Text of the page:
Sunday, October 27
Book Review: Beauty Beneath the Banyan
Author: Crystal Fletcher
Pages: EBook 313
Summary: Three women, three countries, three stories—the destinies of a Thai in prison for murdering her husband, a Cambodian longing for a child, and a Laotian Hmong refugee are threaded together by the tears leftover from the Vietnam War. Each of the women have been marked in some way by the atrocities of Pol Pot’s Cambodia, the Secret War in Laos, and the effects of these wars, as well as the Vietnam War on Thailand, where many displaced people from Laos and Cambodia found refuge, and where American soldiers sought refuge of another kind, ultimately leading to the development of Thailand’s sex tourism industry. The Buddhist concept of reincarnation is used to unite six main characters, three of whom are dead. The dead consist of a Cambodian monk, an American soldier who fought in Vietnam and died in Thailand and an American pilot who flew bombing missions in Laos and died there. These three become dead companions who are watching over three women who are still living with repercussions of war and the lasting imprint this devastation leaves generations later.
My Rating: 10/10
What I liked/disliked about the book: This was a stunning read. One which I could not put down, one that I wanted to read straight through from beginning to end. It's also a book that sticks with you after you've finished with it.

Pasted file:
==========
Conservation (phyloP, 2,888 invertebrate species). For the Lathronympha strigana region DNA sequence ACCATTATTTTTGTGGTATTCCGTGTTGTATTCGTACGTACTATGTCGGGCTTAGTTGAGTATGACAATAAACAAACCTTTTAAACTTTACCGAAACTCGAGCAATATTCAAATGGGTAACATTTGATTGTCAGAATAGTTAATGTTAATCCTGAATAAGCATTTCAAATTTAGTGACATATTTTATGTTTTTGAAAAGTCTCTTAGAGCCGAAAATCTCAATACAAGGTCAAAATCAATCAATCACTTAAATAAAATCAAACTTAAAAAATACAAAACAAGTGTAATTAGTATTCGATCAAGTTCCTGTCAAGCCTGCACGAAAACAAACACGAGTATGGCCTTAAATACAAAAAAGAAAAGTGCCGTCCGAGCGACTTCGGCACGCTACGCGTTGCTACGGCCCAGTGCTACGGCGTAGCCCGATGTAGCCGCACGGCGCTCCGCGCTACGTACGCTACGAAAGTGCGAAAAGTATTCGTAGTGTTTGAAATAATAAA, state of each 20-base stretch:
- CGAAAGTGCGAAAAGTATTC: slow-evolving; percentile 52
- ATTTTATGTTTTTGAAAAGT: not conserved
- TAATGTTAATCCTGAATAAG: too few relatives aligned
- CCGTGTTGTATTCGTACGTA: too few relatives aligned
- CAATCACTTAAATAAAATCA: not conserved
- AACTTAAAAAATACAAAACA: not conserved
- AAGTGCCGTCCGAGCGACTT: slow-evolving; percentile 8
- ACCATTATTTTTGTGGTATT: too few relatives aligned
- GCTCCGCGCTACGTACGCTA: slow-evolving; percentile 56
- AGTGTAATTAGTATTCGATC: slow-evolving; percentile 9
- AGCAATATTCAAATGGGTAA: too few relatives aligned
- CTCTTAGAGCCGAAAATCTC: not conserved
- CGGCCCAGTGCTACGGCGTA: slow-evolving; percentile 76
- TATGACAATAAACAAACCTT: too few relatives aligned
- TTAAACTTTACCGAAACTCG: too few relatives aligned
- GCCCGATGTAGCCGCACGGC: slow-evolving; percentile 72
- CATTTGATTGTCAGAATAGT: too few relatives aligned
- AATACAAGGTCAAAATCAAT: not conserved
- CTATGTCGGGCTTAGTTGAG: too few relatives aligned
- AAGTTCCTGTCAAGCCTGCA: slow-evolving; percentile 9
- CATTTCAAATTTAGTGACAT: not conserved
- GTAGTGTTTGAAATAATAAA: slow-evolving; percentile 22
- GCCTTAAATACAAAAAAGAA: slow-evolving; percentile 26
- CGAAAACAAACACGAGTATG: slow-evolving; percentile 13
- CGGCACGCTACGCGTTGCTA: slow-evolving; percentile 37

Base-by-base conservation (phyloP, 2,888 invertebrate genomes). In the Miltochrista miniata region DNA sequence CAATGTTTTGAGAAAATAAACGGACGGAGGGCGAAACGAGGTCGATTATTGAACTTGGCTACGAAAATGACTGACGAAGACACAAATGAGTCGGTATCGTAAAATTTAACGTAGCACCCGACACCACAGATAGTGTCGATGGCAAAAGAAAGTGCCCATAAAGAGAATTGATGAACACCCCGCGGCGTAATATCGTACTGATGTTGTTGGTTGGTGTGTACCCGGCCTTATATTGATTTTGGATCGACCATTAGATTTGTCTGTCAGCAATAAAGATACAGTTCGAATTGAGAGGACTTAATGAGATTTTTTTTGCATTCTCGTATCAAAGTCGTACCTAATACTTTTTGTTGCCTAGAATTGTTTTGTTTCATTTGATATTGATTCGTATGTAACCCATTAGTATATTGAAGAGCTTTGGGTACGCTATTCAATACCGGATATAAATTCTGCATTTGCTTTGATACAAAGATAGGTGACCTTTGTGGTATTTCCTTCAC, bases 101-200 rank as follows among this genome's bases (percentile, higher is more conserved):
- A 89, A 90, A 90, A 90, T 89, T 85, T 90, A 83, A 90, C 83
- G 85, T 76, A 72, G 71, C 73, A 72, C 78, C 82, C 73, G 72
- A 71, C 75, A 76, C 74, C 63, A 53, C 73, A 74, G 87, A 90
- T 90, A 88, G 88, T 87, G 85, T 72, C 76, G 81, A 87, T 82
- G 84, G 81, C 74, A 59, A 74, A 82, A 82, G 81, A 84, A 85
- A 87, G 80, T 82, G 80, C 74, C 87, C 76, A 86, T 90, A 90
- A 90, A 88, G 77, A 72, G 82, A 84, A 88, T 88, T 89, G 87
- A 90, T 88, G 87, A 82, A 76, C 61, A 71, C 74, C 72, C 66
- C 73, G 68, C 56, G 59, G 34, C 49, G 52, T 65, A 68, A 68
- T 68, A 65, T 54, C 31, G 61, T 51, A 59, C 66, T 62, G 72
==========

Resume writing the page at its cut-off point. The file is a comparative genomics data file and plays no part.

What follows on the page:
I was completely pulled into the book from the beginning pages, and that never went away. I loved how the author had three different narratives, and three different stories being told at once, and I loved how they came together. Arunny's story was the one I liked the least, her story was still a very strong and emotional one, but I didn't connect to her story on the same level as I did with the others. The Grandmother's story from Laos, was probably by favourite. It was such a strong, powerful and heartbreaking story, it was hard to put the book down when her narrative came up - especially when she talked to her Grandchild - I was stunned by the beauty, emotion and what was revealed there. Isra also had an interesting story, she was a very well created character, and her growth throughout the story was extremely well done - all of the characters were - but hers was the most noticeable. There were a few other aspects of Isra's story I enjoyed - but I don't want to spoil anything, but I was often smiling when things started to come together.
The writing was lovely. I think the author managed to create each individual voice for the different narratives wonderfully. Each one was unique, I always felt like I was in the head of that individual character. The writing was also powerful, raw and beautiful at the same time, as the author shows the readers the harsh realities of the war and day to day life for the characters. It brought everything to surface and pulled me into the book, and helped make it a book next to impossible to put down.
Overall this was an extraordinary book.
Would I recommend it to read: I would highly recommend this book. In fact I'd say this is a must read - a book I love to shove in other people's hands and tell them to read it.
What to read next: Anil's Ghost
Challenges: 2013 Category Challenge, 7th Annual Canadian Book Challenge, Alphabet Challenge, EBook Challenge